There was a russian serial killer whose semen on victims came out as blood group AB while blood tests on him as a suspect made him a type A blood group

So he ran about for quite a while, getting picked up and released a couple of times at least

Mother nature is going to get to us at some stage, hiding only delays the inevitable

Places like Australia may end up totally isolated if the rest of the world jumps ahead with its level of immunity, flu evolves at an amazing rate

Countries who successfully isolate could end up like the American red indians before the arrival of smallpox

Edited By Ady1 on 21/04/2021 11:02:06

SillyOldDuffer21/04/2021 10:58:01
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Posted by Frances IoM on 21/04/2021 09:57:17:
Dave - I understood that yes coughing etc was a vector but the usual aerosol emitted when breathing was thought to be the usual infection vector in confined spaces. ...

Yes, of course you're right. Sitting up close to an infected person in a confined space for any length of time will have much the effect as ingesting a large lump of snot! I was thinking of my retired-person exposure - mostly deliveries - rather than the people forced to crowd into trains, offices, workshops, or care homes. Or those who choose to fly or party!

Dave

J Hancock21/04/2021 11:20:32
693 forum posts

Thank you all.

The question was a 'practical' one because , like many others, our ME club wants to open up to public running as soon as possible.

Of course the main problem is one of 'sanitising ' everything after every ride. If 'safe' handholds were 'copper pipe' that would help.

Bazyle21/04/2021 21:32:21
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5998 forum posts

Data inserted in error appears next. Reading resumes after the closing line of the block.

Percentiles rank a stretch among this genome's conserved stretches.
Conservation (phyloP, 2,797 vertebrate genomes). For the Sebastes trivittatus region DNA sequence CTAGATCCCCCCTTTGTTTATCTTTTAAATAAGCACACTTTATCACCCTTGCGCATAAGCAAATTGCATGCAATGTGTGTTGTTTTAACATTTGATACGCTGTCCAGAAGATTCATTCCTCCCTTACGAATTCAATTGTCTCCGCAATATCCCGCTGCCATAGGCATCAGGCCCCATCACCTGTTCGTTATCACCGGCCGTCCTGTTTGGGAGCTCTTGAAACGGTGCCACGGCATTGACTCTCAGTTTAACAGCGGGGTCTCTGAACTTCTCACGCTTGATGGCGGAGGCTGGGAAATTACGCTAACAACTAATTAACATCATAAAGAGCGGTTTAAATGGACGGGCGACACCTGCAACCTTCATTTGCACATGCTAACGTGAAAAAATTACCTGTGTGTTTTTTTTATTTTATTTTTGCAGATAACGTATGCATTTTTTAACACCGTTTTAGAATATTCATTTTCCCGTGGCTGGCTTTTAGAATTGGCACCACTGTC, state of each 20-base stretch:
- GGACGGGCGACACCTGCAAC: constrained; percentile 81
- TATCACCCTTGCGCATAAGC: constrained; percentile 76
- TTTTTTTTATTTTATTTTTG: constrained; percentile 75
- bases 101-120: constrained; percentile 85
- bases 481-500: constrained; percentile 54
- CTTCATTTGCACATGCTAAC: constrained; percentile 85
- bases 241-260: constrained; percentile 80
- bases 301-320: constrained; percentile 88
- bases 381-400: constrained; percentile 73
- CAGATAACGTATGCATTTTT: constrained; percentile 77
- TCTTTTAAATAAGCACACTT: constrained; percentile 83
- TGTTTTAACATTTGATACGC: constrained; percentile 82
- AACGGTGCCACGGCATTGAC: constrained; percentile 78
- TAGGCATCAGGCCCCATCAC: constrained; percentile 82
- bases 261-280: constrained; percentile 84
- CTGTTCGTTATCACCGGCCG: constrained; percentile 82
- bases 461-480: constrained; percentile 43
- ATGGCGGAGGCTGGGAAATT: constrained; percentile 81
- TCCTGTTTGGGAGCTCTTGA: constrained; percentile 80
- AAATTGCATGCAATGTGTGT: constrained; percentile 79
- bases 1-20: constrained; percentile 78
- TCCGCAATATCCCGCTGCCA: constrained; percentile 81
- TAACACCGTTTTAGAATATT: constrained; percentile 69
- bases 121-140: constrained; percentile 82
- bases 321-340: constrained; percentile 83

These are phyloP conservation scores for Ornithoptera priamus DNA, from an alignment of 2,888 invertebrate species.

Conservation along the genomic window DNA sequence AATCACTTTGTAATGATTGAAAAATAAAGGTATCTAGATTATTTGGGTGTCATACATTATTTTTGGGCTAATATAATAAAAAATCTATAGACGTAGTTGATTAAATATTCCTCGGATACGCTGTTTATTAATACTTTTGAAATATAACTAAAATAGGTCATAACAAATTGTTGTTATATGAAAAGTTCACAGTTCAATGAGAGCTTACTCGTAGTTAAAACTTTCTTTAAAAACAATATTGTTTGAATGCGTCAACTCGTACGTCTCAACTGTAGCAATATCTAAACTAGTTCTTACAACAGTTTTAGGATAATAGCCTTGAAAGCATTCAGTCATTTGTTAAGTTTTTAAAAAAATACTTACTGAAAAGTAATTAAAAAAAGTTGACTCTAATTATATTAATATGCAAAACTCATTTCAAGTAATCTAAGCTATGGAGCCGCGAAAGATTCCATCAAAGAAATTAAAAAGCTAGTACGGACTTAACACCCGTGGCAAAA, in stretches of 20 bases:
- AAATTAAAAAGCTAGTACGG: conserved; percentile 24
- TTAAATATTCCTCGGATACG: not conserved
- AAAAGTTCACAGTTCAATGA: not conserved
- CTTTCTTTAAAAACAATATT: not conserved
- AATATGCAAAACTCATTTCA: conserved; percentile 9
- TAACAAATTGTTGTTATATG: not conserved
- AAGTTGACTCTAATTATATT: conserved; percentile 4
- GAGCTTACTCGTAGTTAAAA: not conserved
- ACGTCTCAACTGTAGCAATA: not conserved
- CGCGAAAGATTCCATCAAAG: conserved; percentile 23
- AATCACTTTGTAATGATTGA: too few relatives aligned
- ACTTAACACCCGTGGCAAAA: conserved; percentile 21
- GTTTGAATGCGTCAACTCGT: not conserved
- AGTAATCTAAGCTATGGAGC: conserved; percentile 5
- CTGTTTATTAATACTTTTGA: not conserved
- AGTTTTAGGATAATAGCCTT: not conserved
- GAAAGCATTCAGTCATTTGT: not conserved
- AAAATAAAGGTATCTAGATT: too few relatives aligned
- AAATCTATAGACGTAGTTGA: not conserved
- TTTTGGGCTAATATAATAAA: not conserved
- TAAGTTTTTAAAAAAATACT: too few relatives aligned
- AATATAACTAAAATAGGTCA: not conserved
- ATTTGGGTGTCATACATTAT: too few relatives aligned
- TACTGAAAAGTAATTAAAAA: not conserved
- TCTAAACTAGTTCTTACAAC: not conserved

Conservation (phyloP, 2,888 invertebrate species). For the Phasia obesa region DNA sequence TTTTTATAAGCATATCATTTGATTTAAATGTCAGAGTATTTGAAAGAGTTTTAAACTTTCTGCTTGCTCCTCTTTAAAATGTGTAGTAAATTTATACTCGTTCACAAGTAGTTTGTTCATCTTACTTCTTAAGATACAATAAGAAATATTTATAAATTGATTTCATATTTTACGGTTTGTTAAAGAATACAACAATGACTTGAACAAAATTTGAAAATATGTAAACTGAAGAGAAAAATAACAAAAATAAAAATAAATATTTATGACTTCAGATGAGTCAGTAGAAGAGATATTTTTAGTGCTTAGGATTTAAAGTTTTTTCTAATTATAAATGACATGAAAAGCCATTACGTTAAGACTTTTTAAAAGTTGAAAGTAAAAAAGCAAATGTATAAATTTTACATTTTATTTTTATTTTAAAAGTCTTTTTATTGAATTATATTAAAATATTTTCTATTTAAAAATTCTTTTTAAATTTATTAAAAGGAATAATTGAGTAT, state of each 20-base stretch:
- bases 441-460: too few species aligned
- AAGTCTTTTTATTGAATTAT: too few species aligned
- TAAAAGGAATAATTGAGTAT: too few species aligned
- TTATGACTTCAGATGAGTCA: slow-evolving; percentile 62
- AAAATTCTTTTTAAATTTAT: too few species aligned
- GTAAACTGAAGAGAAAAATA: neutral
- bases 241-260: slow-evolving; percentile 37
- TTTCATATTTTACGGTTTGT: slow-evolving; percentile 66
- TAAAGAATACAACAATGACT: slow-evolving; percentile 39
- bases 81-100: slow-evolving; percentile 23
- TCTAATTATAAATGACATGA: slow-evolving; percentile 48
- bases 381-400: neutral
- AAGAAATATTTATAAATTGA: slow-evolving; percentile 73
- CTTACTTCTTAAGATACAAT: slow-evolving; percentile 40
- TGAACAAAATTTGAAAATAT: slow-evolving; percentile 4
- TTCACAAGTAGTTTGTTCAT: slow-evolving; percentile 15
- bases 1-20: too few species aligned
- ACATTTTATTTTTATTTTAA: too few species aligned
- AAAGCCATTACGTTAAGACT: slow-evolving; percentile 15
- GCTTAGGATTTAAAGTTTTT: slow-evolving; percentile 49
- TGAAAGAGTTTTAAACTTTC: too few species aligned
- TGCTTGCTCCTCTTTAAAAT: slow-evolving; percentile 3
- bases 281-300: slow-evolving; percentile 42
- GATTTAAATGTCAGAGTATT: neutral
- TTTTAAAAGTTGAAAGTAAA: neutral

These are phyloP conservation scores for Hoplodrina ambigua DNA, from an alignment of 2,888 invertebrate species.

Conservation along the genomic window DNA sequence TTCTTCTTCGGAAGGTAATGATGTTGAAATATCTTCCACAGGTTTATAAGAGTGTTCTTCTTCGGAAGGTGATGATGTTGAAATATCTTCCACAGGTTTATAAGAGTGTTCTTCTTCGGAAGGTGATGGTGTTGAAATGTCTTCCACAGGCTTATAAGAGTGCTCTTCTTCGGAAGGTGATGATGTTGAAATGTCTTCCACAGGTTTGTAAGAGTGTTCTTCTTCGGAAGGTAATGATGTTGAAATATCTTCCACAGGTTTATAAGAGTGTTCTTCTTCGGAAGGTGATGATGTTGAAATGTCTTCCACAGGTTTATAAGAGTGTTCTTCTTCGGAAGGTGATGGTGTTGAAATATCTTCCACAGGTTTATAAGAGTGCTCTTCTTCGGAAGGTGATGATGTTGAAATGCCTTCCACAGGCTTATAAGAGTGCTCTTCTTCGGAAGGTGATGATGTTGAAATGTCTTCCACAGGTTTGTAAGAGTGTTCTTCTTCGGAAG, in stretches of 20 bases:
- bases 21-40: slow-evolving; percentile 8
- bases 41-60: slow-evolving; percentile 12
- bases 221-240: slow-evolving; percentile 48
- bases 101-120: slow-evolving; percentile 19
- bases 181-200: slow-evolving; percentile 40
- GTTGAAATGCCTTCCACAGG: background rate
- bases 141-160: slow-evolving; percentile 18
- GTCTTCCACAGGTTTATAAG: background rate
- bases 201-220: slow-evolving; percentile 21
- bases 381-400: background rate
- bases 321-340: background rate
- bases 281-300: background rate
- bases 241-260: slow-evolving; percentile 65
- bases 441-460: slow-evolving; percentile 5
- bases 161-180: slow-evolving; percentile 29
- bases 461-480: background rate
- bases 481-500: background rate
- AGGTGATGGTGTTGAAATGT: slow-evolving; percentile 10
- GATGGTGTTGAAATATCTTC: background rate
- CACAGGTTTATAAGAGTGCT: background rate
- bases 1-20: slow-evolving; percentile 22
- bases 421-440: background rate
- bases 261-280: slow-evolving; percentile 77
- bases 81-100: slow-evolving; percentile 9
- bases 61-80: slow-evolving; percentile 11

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You can get stick on plates of a plastic that kills germs, not sure if that includes viruses. They put them on the doors at work, including the loo doors. Apparently they have now decided that wasn't necessary as they do so much clianing. If I have to go back to the office and they have taken them off the loo doors I'm going to call for them to be re-instated - nothing to do with covid.

SillyOldDuffer22/04/2021 09:49:29
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Posted by J Hancock on 21/04/2021 11:20:32:

Thank you all.

The question was a 'practical' one because , like many others, our ME club wants to open up to public running as soon as possible.

Of course the main problem is one of 'sanitising ' everything after every ride. If 'safe' handholds were 'copper pipe' that would help.

I don't think there's a low-maintenance way of managing the virus. Instead, I suggest copying what supermarkets do about trolley handles, which is to provide customers with anti-viral hand-wash and wipes. These reduce the chance of viral gunk getting on handles long enough to transfer between customers.

I believe trolleys are also cleaned periodically by staff, who certainly clean surfaces thoroughly inside the store. No short-cuts - repeated anti-viral cleaning.